pregnant woman eating

(Photo by Amina Filkins from Pexels)

COPENHAGEN, Denmark — Women who follow a vegan diet during pregnancy could be putting themselves and their babies at risk for health problems, according to new research. A study by Danish researchers finds that vegan mothers face higher odds of developing preeclampsia, while their babies are more likely to be born with a lower birth weight.

In recent years, the wave of veganism has been sweeping across western societies, driven by environmental, ethical, and animal welfare concerns. This plant-based lifestyle, once a fringe movement, is now a significant part of our dietary landscape. Denmark, for instance, has seen veganism rise from under one percent in 2010 to about three percent in 2022, particularly among young adults and expectant mothers. But what does this shift mean for pregnancy outcomes?

The Danish National Birth Cohort, encompassing over 91,000 women, offers some answers to this question. This study aimed to unravel the dietary composition of various plant-based diets during pregnancy and their associations with birth outcomes.

Conducted between 1996 and 2002, the study enrolled 91,381 pregnant women, covering approximately 35 percent of all births in Denmark during that period. Study authors meticulously interviewed the participants, and analyzed their diets using a comprehensive Food Frequency Questionnaire.

The team categorized women following plant-based diets as fish/poultry vegetarians, lacto/ovo-vegetarians, or vegans. The study then compared these groups with omnivorous mothers to assess differences in birth weights, gestational lengths, and pregnancy complications.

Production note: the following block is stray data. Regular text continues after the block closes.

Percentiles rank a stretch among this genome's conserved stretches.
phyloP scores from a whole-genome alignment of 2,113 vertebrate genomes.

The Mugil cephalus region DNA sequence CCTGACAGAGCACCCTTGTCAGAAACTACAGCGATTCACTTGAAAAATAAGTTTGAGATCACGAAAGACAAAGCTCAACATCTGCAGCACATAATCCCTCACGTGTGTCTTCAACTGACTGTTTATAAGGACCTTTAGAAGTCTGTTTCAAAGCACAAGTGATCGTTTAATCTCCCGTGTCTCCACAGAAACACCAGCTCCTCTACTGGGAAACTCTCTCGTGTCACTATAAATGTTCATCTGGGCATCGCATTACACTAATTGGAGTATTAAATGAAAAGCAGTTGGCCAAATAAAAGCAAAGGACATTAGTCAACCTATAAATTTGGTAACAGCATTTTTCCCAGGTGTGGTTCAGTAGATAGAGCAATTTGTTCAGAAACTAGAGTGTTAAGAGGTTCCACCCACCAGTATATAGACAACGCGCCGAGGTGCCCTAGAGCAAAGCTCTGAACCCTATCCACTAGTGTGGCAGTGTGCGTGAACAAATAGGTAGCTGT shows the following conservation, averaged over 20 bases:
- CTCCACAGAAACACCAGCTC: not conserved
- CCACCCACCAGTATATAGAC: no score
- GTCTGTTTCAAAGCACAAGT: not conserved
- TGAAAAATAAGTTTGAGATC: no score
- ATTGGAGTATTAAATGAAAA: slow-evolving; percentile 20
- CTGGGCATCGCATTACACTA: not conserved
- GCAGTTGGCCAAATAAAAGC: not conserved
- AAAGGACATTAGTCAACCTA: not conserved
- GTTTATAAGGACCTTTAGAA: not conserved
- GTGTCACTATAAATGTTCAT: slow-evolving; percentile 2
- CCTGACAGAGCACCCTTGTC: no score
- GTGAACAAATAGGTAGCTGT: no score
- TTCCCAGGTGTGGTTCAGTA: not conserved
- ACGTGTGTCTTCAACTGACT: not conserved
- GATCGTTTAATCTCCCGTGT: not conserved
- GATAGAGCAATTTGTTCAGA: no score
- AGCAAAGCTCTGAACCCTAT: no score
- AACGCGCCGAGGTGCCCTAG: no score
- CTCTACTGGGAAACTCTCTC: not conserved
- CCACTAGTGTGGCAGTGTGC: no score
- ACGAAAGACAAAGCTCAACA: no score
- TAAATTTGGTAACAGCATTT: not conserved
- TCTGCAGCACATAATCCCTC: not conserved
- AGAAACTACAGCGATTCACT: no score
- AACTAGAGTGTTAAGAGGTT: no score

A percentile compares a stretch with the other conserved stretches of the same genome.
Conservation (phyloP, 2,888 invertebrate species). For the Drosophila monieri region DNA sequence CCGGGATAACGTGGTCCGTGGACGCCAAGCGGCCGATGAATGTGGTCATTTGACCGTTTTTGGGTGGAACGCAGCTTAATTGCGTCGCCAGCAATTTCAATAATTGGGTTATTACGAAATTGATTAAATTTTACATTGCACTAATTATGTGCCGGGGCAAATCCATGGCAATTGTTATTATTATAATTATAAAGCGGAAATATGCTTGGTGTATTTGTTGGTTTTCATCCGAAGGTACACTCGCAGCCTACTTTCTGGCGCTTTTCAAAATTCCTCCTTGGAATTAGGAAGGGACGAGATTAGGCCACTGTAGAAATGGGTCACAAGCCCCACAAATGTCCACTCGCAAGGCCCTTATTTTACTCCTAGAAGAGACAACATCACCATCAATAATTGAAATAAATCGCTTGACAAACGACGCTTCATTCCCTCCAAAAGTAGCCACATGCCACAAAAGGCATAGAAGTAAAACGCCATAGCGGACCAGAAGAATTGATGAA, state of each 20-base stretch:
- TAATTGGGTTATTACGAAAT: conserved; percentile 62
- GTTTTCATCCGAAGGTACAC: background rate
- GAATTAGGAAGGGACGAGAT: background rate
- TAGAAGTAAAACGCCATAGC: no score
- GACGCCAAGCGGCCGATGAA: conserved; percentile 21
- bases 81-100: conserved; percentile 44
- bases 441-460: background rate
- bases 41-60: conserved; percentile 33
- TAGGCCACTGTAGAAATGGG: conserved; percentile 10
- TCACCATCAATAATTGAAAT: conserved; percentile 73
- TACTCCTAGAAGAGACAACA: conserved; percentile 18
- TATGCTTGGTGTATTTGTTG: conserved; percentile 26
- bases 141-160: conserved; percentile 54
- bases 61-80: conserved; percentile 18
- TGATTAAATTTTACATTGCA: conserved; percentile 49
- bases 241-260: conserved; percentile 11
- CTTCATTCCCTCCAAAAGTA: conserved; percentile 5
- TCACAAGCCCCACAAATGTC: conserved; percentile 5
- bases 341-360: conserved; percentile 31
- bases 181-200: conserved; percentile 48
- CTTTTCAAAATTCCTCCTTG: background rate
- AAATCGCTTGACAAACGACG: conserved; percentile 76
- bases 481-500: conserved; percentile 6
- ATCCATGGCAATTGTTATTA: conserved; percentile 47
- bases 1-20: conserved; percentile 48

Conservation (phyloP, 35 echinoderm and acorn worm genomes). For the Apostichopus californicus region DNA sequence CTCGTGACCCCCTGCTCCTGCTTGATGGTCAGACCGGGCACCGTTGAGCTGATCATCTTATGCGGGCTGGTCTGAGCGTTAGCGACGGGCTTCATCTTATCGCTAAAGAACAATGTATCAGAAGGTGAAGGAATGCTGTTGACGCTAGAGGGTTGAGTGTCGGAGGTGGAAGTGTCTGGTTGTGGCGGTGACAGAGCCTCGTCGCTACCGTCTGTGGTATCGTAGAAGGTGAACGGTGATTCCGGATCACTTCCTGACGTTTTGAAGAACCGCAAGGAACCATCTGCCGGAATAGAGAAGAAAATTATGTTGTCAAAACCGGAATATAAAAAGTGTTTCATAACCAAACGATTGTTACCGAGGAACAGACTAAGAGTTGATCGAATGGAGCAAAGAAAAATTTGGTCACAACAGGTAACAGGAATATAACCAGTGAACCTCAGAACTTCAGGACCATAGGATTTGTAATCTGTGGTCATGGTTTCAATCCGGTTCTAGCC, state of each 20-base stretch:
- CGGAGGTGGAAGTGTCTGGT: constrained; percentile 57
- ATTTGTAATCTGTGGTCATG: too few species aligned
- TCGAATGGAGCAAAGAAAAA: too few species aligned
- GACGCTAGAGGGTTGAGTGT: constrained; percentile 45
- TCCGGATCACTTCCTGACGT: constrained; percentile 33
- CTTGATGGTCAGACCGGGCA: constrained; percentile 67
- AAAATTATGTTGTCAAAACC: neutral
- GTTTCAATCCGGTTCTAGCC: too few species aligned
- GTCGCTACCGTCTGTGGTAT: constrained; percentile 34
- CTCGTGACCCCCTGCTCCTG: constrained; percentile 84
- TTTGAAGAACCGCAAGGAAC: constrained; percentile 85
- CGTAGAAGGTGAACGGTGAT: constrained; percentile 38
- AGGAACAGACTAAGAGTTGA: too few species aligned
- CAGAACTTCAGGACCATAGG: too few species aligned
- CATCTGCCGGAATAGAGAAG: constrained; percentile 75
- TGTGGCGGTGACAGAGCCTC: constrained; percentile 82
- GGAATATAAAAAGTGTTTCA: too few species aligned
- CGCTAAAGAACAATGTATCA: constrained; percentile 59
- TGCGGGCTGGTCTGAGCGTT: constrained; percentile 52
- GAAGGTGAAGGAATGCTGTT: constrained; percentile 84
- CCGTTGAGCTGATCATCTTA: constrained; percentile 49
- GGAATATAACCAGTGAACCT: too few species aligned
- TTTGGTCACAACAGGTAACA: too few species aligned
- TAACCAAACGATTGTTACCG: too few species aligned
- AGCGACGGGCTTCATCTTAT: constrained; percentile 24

🔑 Key Findings:

  • Vegans, lacto/ovo-vegetarians, and fish/poultry vegetarians generally consumed less energy and protein compared to omnivores. However, their intake of carbohydrates was higher. Interestingly, when the study included dietary supplements in the results, most nutrients met recommended intakes, except for vitamin D in vegans.

 

  • Vegan mothers had infants with lower average birth weights and a higher prevalence of low birth weight compared to meat-eating mothers. However, researchers did not observe any significant differences in birth outcomes between fish/poultry vegetarians, lacto/ovo-vegetarians, and omnivorous mothers, except for a slightly higher prevalence of anemia in the first two groups.

 

  • All plant-based diet groups showed a low prevalence of gestational diabetes. However, vegan mothers exhibited a higher prevalence of preeclampsia, a pregnancy complication characterized by high blood pressure.

The findings suggest that while most plant-based diets do not adversely affect pregnancy outcomes, strict vegan diets might pose certain risks, particularly related to lower birth weights and preeclampsia. This could be attributed to lower protein intake and potential nutritional deficiencies, despite supplementation.

It’s important to note that the number of vegans in the study was relatively small, so these findings should be interpreted with caution. Additionally, the dietary habits of vegans in the late 1990s and early 2000s might differ from today’s practices.

This extensive study sheds light on the complex relationship between plant-based diets and pregnancy outcomes. While it provides valuable insights, it also underscores the need for further research to refine dietary recommendations for expectant mothers following vegan diets.

Embracing a plant-based lifestyle can be a healthy choice for many, but when it comes to pregnancy, it’s crucial to ensure a well-balanced diet to support both maternal and fetal health. As the popularity of veganism continues to rise, more comprehensive studies will be vital in guiding future public health guidelines and personal dietary choices.

The study is published in the journal Acta Obstetricia Et Gynecologica Scandinavica.

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